- Age ≥ 12 years; SABA without an ICS is still recommended for younger children
- ≥ 2 SABA inhalers; people who had one inhaler only are likely to have been prescribed this for an upper respiratory tract infection or allergy
- No other inhaled respiratory medicine; the focus of this section is people who are only using SABA to control their asthma
Data are expressed as a percentage of all people who received inhaled asthma medicines in 2019, i.e. two or more SABA inhalers, an ICS or ICS/LABA.
SABA:ICS ratio: To be included in this data set, people must have met the following criteria in 2019:
- Age ≥ 12 years
- ≥ 2 SABA inhalers
- Dispensed an ICS or ICS/LABA; the focus of this section is SABA use relative to ICS
Data are expressed as a percentage of all people who received an ICS and two or more SABA inhalers in 2019.
N.B. a small number of people may have received SABA treatment for COPD, but these patients should also be reviewed as a short-acting
muscarinic antagonist (SAMA) or a combination medicine may be more appropriate for them.
A link to a clinical audit to help identify patients using SABA-only treatment is available at the end of this report.
For further information on the pharmacological treatment of COPD, see: www.bpac.org.nz/2020/copd.aspx
In 2019, 74,796 people in New Zealand aged ≥ 12 years were dispensed two or more SABA inhalers and no ICS, representing
approximately one-fifth of people dispensed inhaled asthma medicines.
Who in the patient population are receiving SABA-only treatment?
This section describes the characteristics of the patient population aged ≥ 12 years
who were dispensed SABA as their sole asthma treatment (i.e. SABA-only) in 2019 in terms of their age (Figure 1) and ethnicity (Figure 2).
N.B. As the guidelines have only been recently released, the purpose of this section is to show the number of patients who may benefit
from the change in treatment recommendations.
SABA-only dispensing by age
Nationally, the dispensing rate of SABA-only treatment was highest in people aged 12–18 years (27% of those receiving inhaled asthma medicines). The dispensing rate
decreased with age and was lowest in people aged > 40 years (20% of those receiving inhaled asthma medicines).
Figure 1. Percentage of patients aged ≥ 12 years receiving inhaled asthma medicines in 2019 who were dispensed two or more
SABA inhalers without an ICS from community pharmacies, by age.
SABA-only dispensing by ethnicity
SABA-only dispensing was highest in Pacific peoples (26% of people aged ≥ 12 years receiving inhaled asthma medicines), followed by Asian peoples (24%)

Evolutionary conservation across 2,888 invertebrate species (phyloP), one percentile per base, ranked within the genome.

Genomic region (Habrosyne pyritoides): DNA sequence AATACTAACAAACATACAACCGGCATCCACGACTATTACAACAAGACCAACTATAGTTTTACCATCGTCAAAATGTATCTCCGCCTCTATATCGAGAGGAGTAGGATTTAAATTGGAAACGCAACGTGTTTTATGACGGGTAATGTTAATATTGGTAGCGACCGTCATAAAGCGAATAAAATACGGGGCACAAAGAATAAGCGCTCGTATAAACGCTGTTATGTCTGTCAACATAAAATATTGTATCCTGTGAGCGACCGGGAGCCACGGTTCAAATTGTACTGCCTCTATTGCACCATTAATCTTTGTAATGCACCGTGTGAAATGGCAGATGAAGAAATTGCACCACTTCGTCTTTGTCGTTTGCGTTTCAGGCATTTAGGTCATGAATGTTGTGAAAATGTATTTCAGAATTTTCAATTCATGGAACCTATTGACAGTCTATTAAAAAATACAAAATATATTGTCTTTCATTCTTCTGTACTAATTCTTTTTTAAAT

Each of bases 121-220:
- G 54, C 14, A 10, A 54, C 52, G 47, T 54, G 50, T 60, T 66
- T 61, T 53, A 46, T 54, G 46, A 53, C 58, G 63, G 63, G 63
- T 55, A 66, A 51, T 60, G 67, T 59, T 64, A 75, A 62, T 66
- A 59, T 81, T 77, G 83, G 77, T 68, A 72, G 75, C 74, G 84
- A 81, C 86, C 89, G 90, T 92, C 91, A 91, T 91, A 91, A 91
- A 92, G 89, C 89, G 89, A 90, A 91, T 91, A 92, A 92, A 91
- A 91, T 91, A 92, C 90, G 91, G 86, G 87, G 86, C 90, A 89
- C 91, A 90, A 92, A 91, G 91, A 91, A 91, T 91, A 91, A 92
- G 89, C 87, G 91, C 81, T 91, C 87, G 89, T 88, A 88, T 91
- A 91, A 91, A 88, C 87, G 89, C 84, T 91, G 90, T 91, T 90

and Māori (23%), and was lowest in European/Others (20%). Māori and Pacific peoples have a higher prevalence of asthma than people of other ethnicities
and are more likely to be severely affected by it. Now that the guidelines provide clarity around initiating ICS and it is a standard recommendation that
everyone gets ICS regardless of asthma severity, inequities in asthma outcomes should be reduced.
Figure 2. Percentage of patients aged ≥ 12 years receiving inhaled asthma medicines in 2019 who were dispensed
two or more SABA inhalers without an ICS from community pharmacies, by ethnicity.
Consider the data and reflect on whether there are any differences in terms of age or ethnicity in the
number of patients who were dispensed SABA-only treatment.
Use of more SABA than ICS suggests that asthma control is not optimised, and the patient is at increased risk for poor asthma outcomes.
This section shows data of SABA dispensing relative to ICS dispensing in patients aged ≥ 12 who received both an ICS and SABA in 2019.
Nationally, nearly 50% of patients who were dispensed both an ICS and SABA were dispensed more SABA than ICS. While this likely
includes people who are adherent to their daily ICS regimen but are dispensed extra SABA, e.g. to keep at work, in the car or in their
sports bag, it also suggests there may be a number of people who do not have their asthma control optimised (Figure 3).
Figure 3. Percentage of patients aged ≥ 12 years receiving both an ICS and SABA who were dispensed
more SABA than ICS, more ICS than SABA and equal ICS and SABA from community pharmacies in 2019.
Māori and Pacific peoples were more likely to have more SABA dispensed than ICS (55% and 52%, respectively) when compared to
European/Others (44%) and Asian peoples (45%) (Figure 4). Switching adolescents and adults who are not regularly taking an ICS to a
combination medicine, i.e. budesonide/formoterol, is likely to improve symptoms and reduce the risk of exacerbations, and help to reduce inequities in asthma outcomes.
Figure 4. Percentage of patients in New Zealand aged ≥ 12 years receiving both an ICS and SABA who were dispensed more
SABA than ICS, more ICS than SABA and equal ICS and SABA from community pharmacies in 2019, by ethnicity.